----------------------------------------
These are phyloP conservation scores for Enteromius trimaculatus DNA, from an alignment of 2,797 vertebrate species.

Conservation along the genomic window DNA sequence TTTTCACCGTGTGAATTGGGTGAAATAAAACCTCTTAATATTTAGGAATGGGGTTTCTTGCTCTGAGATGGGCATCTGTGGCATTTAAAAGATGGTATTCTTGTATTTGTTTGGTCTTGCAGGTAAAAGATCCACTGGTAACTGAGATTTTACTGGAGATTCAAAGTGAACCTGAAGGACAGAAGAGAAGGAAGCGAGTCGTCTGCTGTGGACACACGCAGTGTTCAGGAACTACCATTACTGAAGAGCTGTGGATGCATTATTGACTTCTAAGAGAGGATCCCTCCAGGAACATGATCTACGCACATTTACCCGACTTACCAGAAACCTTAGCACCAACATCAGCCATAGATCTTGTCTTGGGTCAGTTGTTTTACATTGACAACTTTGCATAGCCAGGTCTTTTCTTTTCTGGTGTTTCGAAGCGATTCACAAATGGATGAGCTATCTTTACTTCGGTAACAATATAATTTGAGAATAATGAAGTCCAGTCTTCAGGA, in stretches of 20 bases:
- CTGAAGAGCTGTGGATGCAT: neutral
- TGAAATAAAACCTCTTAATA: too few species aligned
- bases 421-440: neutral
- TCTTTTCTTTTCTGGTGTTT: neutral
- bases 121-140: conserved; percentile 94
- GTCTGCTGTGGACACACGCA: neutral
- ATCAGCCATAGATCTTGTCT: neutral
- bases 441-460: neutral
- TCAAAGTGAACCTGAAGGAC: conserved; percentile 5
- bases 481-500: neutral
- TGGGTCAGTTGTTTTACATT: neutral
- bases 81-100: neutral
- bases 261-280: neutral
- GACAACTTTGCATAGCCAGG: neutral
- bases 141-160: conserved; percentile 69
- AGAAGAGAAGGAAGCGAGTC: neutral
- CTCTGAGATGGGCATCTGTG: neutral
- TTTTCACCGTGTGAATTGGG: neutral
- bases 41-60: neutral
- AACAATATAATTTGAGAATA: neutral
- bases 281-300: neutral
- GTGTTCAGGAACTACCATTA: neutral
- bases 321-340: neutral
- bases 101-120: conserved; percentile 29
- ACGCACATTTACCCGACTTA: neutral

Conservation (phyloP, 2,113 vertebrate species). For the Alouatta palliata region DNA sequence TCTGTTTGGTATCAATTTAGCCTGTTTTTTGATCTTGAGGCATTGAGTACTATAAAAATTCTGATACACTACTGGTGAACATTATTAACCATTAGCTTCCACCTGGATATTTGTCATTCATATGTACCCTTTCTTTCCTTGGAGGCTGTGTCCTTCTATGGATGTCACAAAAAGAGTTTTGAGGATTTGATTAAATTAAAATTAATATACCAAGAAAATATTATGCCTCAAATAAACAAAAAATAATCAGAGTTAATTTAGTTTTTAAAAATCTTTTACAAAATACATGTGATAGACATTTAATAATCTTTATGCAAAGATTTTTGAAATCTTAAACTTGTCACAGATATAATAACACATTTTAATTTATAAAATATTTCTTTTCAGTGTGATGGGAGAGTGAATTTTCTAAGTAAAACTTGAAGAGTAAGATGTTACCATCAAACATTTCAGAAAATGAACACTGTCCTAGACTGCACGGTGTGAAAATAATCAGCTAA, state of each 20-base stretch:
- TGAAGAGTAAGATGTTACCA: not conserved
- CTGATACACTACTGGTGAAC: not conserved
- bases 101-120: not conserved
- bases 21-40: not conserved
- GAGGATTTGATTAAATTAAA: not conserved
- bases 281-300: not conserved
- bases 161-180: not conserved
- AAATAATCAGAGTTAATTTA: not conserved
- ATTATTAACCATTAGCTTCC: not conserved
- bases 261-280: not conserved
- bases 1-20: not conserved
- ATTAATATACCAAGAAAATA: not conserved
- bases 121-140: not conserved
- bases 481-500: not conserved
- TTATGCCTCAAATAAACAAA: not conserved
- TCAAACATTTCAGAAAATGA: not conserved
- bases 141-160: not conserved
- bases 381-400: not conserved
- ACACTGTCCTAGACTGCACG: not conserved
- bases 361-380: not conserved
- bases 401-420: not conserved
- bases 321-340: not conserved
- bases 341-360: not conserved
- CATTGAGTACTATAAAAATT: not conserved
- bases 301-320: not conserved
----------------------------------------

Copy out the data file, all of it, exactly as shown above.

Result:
These are phyloP conservation scores for Enteromius trimaculatus DNA, from an alignment of 2,797 vertebrate species.

Conservation along the genomic window DNA sequence TTTTCACCGTGTGAATTGGGTGAAATAAAACCTCTTAATATTTAGGAATGGGGTTTCTTGCTCTGAGATGGGCATCTGTGGCATTTAAAAGATGGTATTCTTGTATTTGTTTGGTCTTGCAGGTAAAAGATCCACTGGTAACTGAGATTTTACTGGAGATTCAAAGTGAACCTGAAGGACAGAAGAGAAGGAAGCGAGTCGTCTGCTGTGGACACACGCAGTGTTCAGGAACTACCATTACTGAAGAGCTGTGGATGCATTATTGACTTCTAAGAGAGGATCCCTCCAGGAACATGATCTACGCACATTTACCCGACTTACCAGAAACCTTAGCACCAACATCAGCCATAGATCTTGTCTTGGGTCAGTTGTTTTACATTGACAACTTTGCATAGCCAGGTCTTTTCTTTTCTGGTGTTTCGAAGCGATTCACAAATGGATGAGCTATCTTTACTTCGGTAACAATATAATTTGAGAATAATGAAGTCCAGTCTTCAGGA, in stretches of 20 bases:
- CTGAAGAGCTGTGGATGCAT: neutral
- TGAAATAAAACCTCTTAATA: too few species aligned
- bases 421-440: neutral
- TCTTTTCTTTTCTGGTGTTT: neutral
- bases 121-140: conserved; percentile 94
- GTCTGCTGTGGACACACGCA: neutral
- ATCAGCCATAGATCTTGTCT: neutral
- bases 441-460: neutral
- TCAAAGTGAACCTGAAGGAC: conserved; percentile 5
- bases 481-500: neutral
- TGGGTCAGTTGTTTTACATT: neutral
- bases 81-100: neutral
- bases 261-280: neutral
- GACAACTTTGCATAGCCAGG: neutral
- bases 141-160: conserved; percentile 69
- AGAAGAGAAGGAAGCGAGTC: neutral
- CTCTGAGATGGGCATCTGTG: neutral
- TTTTCACCGTGTGAATTGGG: neutral
- bases 41-60: neutral
- AACAATATAATTTGAGAATA: neutral
- bases 281-300: neutral
- GTGTTCAGGAACTACCATTA: neutral
- bases 321-340: neutral
- bases 101-120: conserved; percentile 29
- ACGCACATTTACCCGACTTA: neutral

Conservation (phyloP, 2,113 vertebrate species). For the Alouatta palliata region DNA sequence TCTGTTTGGTATCAATTTAGCCTGTTTTTTGATCTTGAGGCATTGAGTACTATAAAAATTCTGATACACTACTGGTGAACATTATTAACCATTAGCTTCCACCTGGATATTTGTCATTCATATGTACCCTTTCTTTCCTTGGAGGCTGTGTCCTTCTATGGATGTCACAAAAAGAGTTTTGAGGATTTGATTAAATTAAAATTAATATACCAAGAAAATATTATGCCTCAAATAAACAAAAAATAATCAGAGTTAATTTAGTTTTTAAAAATCTTTTACAAAATACATGTGATAGACATTTAATAATCTTTATGCAAAGATTTTTGAAATCTTAAACTTGTCACAGATATAATAACACATTTTAATTTATAAAATATTTCTTTTCAGTGTGATGGGAGAGTGAATTTTCTAAGTAAAACTTGAAGAGTAAGATGTTACCATCAAACATTTCAGAAAATGAACACTGTCCTAGACTGCACGGTGTGAAAATAATCAGCTAA, state of each 20-base stretch:
- TGAAGAGTAAGATGTTACCA: not conserved
- CTGATACACTACTGGTGAAC: not conserved
- bases 101-120: not conserved
- bases 21-40: not conserved
- GAGGATTTGATTAAATTAAA: not conserved
- bases 281-300: not conserved
- bases 161-180: not conserved
- AAATAATCAGAGTTAATTTA: not conserved
- ATTATTAACCATTAGCTTCC: not conserved
- bases 261-280: not conserved
- bases 1-20: not conserved
- ATTAATATACCAAGAAAATA: not conserved
- bases 121-140: not conserved
- bases 481-500: not conserved
- TTATGCCTCAAATAAACAAA: not conserved
- TCAAACATTTCAGAAAATGA: not conserved
- bases 141-160: not conserved
- bases 381-400: not conserved
- ACACTGTCCTAGACTGCACG: not conserved
- bases 361-380: not conserved
- bases 401-420: not conserved
- bases 321-340: not conserved
- bases 341-360: not conserved
- CATTGAGTACTATAAAAATT: not conserved
- bases 301-320: not conserved